There was a clear demand for improved information, advice and guidance services, including the potential for a community navigator model which identifies key members of a community to share knowledge and signposting. Older people and their families especially need access to good advice on staying independent at home, adaptations, assistive technology and financial advice.

All the council’s existing sheltered schemes were reviewed in order to identify potential development opportunities, as well as some additional sites which might be appropriate for targeted older persons’ accommodation.

We anticipate a doubling in the number of people in Luton with dementia from about 1,800 in 2014 to 3,600 in 2040. There is evidence that dementia is more prevalent in African Caribbean and UK South Asian communities. Luton’s Dementia Strategy seeks to make Luton a Dementia Friendly town.

Physical disabilities are also increasing in number, in 2017, there were approximately 12,500 people with a physical disability, by 2035 this will increase to 14,600.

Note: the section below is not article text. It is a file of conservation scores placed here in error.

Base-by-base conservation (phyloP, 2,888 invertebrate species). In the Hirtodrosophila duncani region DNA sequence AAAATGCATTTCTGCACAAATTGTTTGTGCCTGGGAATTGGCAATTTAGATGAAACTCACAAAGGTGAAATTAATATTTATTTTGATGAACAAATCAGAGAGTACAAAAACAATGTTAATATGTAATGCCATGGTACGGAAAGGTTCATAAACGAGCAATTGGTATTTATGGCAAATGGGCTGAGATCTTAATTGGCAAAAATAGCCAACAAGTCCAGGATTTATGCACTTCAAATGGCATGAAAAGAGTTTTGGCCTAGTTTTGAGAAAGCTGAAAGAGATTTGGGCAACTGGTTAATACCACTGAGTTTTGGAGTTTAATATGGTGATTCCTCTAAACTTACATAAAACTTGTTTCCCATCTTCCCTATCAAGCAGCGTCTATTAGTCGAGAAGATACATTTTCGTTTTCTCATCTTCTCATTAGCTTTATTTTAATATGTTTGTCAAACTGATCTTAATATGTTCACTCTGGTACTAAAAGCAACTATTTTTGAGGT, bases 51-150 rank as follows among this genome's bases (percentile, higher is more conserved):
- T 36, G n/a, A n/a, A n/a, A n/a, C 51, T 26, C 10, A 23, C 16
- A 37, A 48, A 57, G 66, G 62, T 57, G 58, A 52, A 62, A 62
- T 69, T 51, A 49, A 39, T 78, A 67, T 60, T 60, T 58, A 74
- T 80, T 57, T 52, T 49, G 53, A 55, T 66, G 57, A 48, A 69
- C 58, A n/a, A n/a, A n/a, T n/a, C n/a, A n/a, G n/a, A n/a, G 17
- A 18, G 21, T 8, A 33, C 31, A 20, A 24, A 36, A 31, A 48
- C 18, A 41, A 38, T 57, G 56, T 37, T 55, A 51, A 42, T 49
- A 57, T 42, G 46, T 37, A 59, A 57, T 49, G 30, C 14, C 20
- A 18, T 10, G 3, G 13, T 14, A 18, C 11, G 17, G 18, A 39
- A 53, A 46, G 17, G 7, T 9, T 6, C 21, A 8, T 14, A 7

• Individuals with Physical difficulties faced difficulty when being rehoused and often spend time in unsuitable accommodation.
  • There is need for developers to provide housing for people in wheelchairs and built to mobility standards (Cat 2 and 3 building regulations)

We’ve produced the Luton Housing Design Brief that incorporates accessible homes for all. We also support households with disabilities through disabled facilities grants and adaptations funding within council homes.

There are small numbers of people with sensory disabilities, known to the council services. There are:

  • 45 people known to having a visual impairment
  • 9 with a hearing impairment
  • 4 people are deaf
  • 3 people are dual diagnosis

People with visual and hearing impairments can benefit from support, sensitive housing design and assistive technology to live independently.

 

Download the Housing strategy 2019-22 (pdf/a)